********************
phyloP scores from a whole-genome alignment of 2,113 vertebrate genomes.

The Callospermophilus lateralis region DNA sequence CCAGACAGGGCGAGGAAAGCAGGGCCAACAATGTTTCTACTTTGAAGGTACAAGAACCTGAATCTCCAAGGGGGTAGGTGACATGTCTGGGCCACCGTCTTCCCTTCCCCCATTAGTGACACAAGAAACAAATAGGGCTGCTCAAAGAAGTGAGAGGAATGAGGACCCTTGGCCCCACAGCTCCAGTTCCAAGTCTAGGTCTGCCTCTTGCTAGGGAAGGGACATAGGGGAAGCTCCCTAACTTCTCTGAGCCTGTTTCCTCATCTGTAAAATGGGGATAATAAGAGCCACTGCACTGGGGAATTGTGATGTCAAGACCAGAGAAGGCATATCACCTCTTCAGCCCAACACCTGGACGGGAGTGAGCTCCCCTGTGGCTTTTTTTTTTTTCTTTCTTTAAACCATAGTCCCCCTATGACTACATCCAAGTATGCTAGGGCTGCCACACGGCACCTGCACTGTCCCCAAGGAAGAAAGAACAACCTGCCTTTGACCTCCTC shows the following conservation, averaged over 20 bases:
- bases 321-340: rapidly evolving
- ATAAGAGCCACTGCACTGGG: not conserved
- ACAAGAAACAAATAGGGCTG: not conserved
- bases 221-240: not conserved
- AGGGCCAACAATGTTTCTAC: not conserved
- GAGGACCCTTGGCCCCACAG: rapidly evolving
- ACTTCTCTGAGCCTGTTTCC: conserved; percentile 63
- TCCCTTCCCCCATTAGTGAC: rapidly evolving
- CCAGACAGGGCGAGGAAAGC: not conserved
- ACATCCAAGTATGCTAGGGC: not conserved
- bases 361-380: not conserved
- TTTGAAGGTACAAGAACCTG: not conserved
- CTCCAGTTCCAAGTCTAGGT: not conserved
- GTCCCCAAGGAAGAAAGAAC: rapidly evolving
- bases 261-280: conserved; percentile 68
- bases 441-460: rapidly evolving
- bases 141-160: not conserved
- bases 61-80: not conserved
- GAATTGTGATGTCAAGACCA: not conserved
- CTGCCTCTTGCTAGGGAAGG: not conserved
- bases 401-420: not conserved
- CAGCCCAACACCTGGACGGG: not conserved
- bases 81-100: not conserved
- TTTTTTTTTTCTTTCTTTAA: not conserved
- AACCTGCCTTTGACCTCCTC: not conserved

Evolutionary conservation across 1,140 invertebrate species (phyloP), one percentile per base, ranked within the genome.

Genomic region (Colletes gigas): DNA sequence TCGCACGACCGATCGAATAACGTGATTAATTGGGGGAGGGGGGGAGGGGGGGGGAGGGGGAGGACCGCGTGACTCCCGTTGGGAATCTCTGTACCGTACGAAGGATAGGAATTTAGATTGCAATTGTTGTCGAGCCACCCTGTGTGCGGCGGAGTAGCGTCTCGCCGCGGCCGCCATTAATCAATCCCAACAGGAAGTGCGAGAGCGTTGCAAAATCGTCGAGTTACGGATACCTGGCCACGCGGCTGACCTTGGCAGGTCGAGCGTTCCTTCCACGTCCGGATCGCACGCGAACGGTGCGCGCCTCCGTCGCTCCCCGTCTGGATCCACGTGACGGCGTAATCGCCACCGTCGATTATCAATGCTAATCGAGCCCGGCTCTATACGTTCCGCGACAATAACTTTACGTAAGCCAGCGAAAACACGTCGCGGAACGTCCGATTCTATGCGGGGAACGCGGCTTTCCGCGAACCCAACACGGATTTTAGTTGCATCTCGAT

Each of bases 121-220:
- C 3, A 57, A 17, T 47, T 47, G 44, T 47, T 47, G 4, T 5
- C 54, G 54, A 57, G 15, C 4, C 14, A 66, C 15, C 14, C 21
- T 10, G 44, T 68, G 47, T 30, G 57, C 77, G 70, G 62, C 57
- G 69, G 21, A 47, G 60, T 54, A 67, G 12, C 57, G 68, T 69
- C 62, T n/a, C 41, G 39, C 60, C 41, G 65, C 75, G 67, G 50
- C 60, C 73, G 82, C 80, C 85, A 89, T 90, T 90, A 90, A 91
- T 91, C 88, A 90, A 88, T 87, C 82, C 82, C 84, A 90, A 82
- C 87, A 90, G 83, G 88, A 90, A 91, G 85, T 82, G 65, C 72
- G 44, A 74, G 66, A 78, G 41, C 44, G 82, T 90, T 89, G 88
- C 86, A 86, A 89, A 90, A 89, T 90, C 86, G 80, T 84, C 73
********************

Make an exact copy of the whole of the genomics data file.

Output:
phyloP scores from a whole-genome alignment of 2,113 vertebrate genomes.

The Callospermophilus lateralis region DNA sequence CCAGACAGGGCGAGGAAAGCAGGGCCAACAATGTTTCTACTTTGAAGGTACAAGAACCTGAATCTCCAAGGGGGTAGGTGACATGTCTGGGCCACCGTCTTCCCTTCCCCCATTAGTGACACAAGAAACAAATAGGGCTGCTCAAAGAAGTGAGAGGAATGAGGACCCTTGGCCCCACAGCTCCAGTTCCAAGTCTAGGTCTGCCTCTTGCTAGGGAAGGGACATAGGGGAAGCTCCCTAACTTCTCTGAGCCTGTTTCCTCATCTGTAAAATGGGGATAATAAGAGCCACTGCACTGGGGAATTGTGATGTCAAGACCAGAGAAGGCATATCACCTCTTCAGCCCAACACCTGGACGGGAGTGAGCTCCCCTGTGGCTTTTTTTTTTTTCTTTCTTTAAACCATAGTCCCCCTATGACTACATCCAAGTATGCTAGGGCTGCCACACGGCACCTGCACTGTCCCCAAGGAAGAAAGAACAACCTGCCTTTGACCTCCTC shows the following conservation, averaged over 20 bases:
- bases 321-340: rapidly evolving
- ATAAGAGCCACTGCACTGGG: not conserved
- ACAAGAAACAAATAGGGCTG: not conserved
- bases 221-240: not conserved
- AGGGCCAACAATGTTTCTAC: not conserved
- GAGGACCCTTGGCCCCACAG: rapidly evolving
- ACTTCTCTGAGCCTGTTTCC: conserved; percentile 63
- TCCCTTCCCCCATTAGTGAC: rapidly evolving
- CCAGACAGGGCGAGGAAAGC: not conserved
- ACATCCAAGTATGCTAGGGC: not conserved
- bases 361-380: not conserved
- TTTGAAGGTACAAGAACCTG: not conserved
- CTCCAGTTCCAAGTCTAGGT: not conserved
- GTCCCCAAGGAAGAAAGAAC: rapidly evolving
- bases 261-280: conserved; percentile 68
- bases 441-460: rapidly evolving
- bases 141-160: not conserved
- bases 61-80: not conserved
- GAATTGTGATGTCAAGACCA: not conserved
- CTGCCTCTTGCTAGGGAAGG: not conserved
- bases 401-420: not conserved
- CAGCCCAACACCTGGACGGG: not conserved
- bases 81-100: not conserved
- TTTTTTTTTTCTTTCTTTAA: not conserved
- AACCTGCCTTTGACCTCCTC: not conserved

Evolutionary conservation across 1,140 invertebrate species (phyloP), one percentile per base, ranked within the genome.

Genomic region (Colletes gigas): DNA sequence TCGCACGACCGATCGAATAACGTGATTAATTGGGGGAGGGGGGGAGGGGGGGGGAGGGGGAGGACCGCGTGACTCCCGTTGGGAATCTCTGTACCGTACGAAGGATAGGAATTTAGATTGCAATTGTTGTCGAGCCACCCTGTGTGCGGCGGAGTAGCGTCTCGCCGCGGCCGCCATTAATCAATCCCAACAGGAAGTGCGAGAGCGTTGCAAAATCGTCGAGTTACGGATACCTGGCCACGCGGCTGACCTTGGCAGGTCGAGCGTTCCTTCCACGTCCGGATCGCACGCGAACGGTGCGCGCCTCCGTCGCTCCCCGTCTGGATCCACGTGACGGCGTAATCGCCACCGTCGATTATCAATGCTAATCGAGCCCGGCTCTATACGTTCCGCGACAATAACTTTACGTAAGCCAGCGAAAACACGTCGCGGAACGTCCGATTCTATGCGGGGAACGCGGCTTTCCGCGAACCCAACACGGATTTTAGTTGCATCTCGAT

Each of bases 121-220:
- C 3, A 57, A 17, T 47, T 47, G 44, T 47, T 47, G 4, T 5
- C 54, G 54, A 57, G 15, C 4, C 14, A 66, C 15, C 14, C 21
- T 10, G 44, T 68, G 47, T 30, G 57, C 77, G 70, G 62, C 57
- G 69, G 21, A 47, G 60, T 54, A 67, G 12, C 57, G 68, T 69
- C 62, T n/a, C 41, G 39, C 60, C 41, G 65, C 75, G 67, G 50
- C 60, C 73, G 82, C 80, C 85, A 89, T 90, T 90, A 90, A 91
- T 91, C 88, A 90, A 88, T 87, C 82, C 82, C 84, A 90, A 82
- C 87, A 90, G 83, G 88, A 90, A 91, G 85, T 82, G 65, C 72
- G 44, A 74, G 66, A 78, G 41, C 44, G 82, T 90, T 89, G 88
- C 86, A 86, A 89, A 90, A 89, T 90, C 86, G 80, T 84, C 73